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Though He slay me, yet will I trust in Him. Job xiii. 15.

THIS was a noble expression, which has been appropriated by thousands in every subsequent age. In every friendship there is a probation, during which we narrowly watch the actions of another, as indicating the nature of his soul; but after awhile we get to such intimate knowledge and confidence, that we read and know his inner secret. We have passed from the outer court into the Holy Place of fellowship. We seem familiar with every nook and cranny of our friend's nature. And then it is comparatively unimportant how he appears to act; we know him.

So it is in respect of God. At first we know Him through the testimony of others, and on the evidence of Scripture; but as time passes, with its everdeepening experiences of what God is, with those opportunities of converse that arise during years of prayer and communion, we get to know Him as He is and to trust Him implicitly. And when that point has been reached and passed, nothing afterwards can greatly move us. Instead of looking at God from the standpoint of his acts, we look at his dealings with us and all men from the standpoint of his heart. Though He put us on the altar, as Abraham did Isaac, and take the knife to slay us, we trust Him. If we die, it is to pass into a richer life. If He seem to forget and forsake us, it is only in appearance. His heart is yearning over us more than ever. God cannot do a thing which is not perfectly loving and wise and good. Oh to know Him thus!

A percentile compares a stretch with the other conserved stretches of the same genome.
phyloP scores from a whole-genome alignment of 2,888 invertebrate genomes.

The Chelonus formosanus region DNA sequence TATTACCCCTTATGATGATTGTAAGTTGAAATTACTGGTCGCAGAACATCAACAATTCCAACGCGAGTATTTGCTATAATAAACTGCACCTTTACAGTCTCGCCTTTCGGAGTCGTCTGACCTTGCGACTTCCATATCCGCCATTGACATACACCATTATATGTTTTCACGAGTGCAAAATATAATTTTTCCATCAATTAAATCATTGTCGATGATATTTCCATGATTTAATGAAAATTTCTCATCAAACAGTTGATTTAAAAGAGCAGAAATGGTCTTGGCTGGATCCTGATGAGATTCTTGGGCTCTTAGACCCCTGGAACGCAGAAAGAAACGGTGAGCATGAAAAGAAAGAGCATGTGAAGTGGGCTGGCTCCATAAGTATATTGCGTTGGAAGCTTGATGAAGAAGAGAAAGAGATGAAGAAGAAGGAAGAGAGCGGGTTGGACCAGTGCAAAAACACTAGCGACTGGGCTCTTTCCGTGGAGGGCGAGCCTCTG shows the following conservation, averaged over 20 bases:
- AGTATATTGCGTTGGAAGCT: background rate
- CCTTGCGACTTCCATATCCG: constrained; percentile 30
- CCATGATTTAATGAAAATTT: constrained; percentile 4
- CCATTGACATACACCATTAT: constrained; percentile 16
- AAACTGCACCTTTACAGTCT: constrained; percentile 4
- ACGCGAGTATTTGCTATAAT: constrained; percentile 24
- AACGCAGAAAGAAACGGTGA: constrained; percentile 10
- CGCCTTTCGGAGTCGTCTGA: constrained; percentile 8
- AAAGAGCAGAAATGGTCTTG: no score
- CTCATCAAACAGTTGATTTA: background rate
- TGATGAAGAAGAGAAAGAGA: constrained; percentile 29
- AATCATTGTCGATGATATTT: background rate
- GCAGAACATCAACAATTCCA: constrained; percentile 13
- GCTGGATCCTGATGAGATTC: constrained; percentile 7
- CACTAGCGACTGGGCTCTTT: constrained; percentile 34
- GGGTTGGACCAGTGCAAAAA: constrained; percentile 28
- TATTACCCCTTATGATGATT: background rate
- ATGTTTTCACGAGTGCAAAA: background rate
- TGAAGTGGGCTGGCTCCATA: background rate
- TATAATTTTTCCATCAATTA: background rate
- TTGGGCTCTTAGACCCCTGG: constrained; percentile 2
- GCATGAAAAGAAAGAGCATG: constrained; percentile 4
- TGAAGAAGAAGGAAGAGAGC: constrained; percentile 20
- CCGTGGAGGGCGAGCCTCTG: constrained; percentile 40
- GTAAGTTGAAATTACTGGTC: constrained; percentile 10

" Leaving the final issue In His hands

Whose goodness knows no change, whose love is sure,

Who sees, foresees, who cannot judge amiss."

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